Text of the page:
Published in 2005 in Australia China Connections, on the lead up to the Beijing Olympics, it was clear that amidst increased competition and consumer awareness, companies now need brand building to thrive in China.
In 2008 in Beijing we’re likely to see a very stylish and branded Olympics. For the world watching, the perception of China will become one of a progressive global power, deft in its orchestration of the symbols of economic success. Their slogan “One World, One Dream” represents the Olympic spirit as well as China’s growing aspirations. As BOCOG president Liu Qi has said, “It conveys the noble ideal of people in Beijing as well as in China to share their civilisation and create a bright future hand in hand with people from the rest of the world.” This sentiment is also a strategic shift away from their previous bid-winning slogan, “New Beijing, Great Olympics,” which somewhat missed the point. So, perhaps the change of slogan is more symbolic than the new slogan itself, because it signifies a moment of maturity when China ‘gets’ branding.
The country is currently grappling with the transition from being producers to being consumers as well as producers, and by 2008 it will have shifted towards being a country of consumers as well as producers of brands. Companies will wish to engage their customers in order to gain loyalty and maintain a price premium, rather than compete just on cost. Meanwhile, personal and business consumers will want to know what the value exchanges are; what relevance a product or service has to them; and how one choice is meaningfully different from another. Companies with interests in China need to start taking branding seriously.
Scanning the landscape
For the world’s fastest growing economy with 1.3 billion people spread across 9.6 million sq km; with population densities ranging from 5 to 5000 per sq km; and with 2,100 television stations, it’s clear that China is not just one market. The retail market alone is currently worth over US$240 billion, and a huge 13% of the population (175 million and rising) can now afford luxury goods.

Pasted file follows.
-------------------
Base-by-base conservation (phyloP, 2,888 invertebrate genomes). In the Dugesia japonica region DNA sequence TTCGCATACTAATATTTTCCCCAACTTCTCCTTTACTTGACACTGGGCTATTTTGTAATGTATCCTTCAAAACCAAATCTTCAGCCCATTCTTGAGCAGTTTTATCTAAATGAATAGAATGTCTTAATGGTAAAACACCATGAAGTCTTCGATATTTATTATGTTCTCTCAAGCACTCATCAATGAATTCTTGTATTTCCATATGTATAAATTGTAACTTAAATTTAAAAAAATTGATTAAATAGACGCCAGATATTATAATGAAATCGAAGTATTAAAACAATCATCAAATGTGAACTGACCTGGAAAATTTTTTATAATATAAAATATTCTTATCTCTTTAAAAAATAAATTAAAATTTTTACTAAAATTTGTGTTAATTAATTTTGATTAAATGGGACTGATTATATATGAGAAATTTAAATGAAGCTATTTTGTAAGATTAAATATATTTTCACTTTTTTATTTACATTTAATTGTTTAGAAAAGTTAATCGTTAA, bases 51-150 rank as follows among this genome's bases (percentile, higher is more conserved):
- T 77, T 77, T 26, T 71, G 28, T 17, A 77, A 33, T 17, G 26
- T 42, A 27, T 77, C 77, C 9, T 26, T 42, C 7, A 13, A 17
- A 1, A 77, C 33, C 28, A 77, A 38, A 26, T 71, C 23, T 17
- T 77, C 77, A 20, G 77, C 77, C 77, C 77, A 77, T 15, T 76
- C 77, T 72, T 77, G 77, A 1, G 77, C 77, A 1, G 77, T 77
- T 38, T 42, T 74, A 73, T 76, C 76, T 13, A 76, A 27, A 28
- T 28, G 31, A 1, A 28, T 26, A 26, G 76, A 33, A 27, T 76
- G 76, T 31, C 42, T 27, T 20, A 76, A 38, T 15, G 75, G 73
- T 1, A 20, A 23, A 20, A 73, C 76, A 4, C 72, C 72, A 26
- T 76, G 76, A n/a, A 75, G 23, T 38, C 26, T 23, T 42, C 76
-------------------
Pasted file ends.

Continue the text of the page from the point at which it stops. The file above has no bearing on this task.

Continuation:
As prosperity has increased, so has the middle class, and thanks to massive over production of televisions and wide reading habits they are also informed of their significance in the world. They have aspirations for overseas travel, and are starting to identify with both local and international brands. For the less well off Chinese, who also see some personal (and collective) identity benefits in association with certain brands, but cannot afford the premium prices, the counterfeit market is an appropriate stepping stone.
The irony in this is that China – which has been exploited as a vast sweatshop for the West – now has growing aspirations for a more affluent lifestyle and the symbols and associations that come with it. There are few scruples to quell the counterfeit market, and it’s easy to make cheap fakes – it’s just more of the same low cost production with logos. Entire regions are known for fake Marlboro cigarettes or Philips light bulbs. Half the world’s 14 billion batteries are made in China, and most of them are fakes of major brands. As a natural extension of business activity they are gaining international distribution, as was evidenced by the recent shredding of 45,000 fake Nike trainers by Brazilian authorities.
The counterfeiting industry is also impacting on Chinese brands. Although brands per se haven’t existed in China until recently, there are 1,600 historically admired companies, from Wangmazi Scissors to Flying Pigeon bicycles which have been blessed with the heritage status of Laozihao since 1990. It is a harsh twist of fate that reveals them to have the most potential for brand building – via true story telling, honours from the Imperial Palace, deep seated Chinese values and real, rather than borrowed, authenticity – but they are losing relevance due to an inability to express these attributes or evolve products in a contemporary brand- driven way. Around 90% of the Laozihao are struggling to survive and companies like 350 year old Wangmazi Scissors have gone bankrupt due to competition with 5 million inferior quality fakes each year.
One method of reinforcing brand value, and thereby undermine the counterfeit market, is through retail presence – which visibly builds authenticity. In Shanghai, hypermarkets now take up 30% of retail space, but whilst this is much needed outlet space, it also increases the level of competition. However, fakes are not likely to go away any time soon, because around US$16 billion a year is dedicated to this replication, and the government can’t afford to damage the economy by clamping down too firmly.
Whilst there are many case studies and wisdom to draw on, many entries into China can still suffer from a surprising lack of planning – from distribution to consumer understanding. Mark Kennedy, Chief Strategy Officer at Landor Associates, based in their Hong Kong office, notes that, “Companies are often unwilling to invest the time and effort to do the research and gain an understanding of the market before they enter it. They tend to get the JV deal and have the entry taped down before they start looking at how they’re going to make it work.” Marketing should be given the same prominence as at home, and he continues by stating that, “The amount of work and research and analysis [a multinational] would do to launch a new flavour variant is often massively more than they would do to enter China, which is ridiculous. For a lot of those companies that have failed spectacularly, that has been the problem.”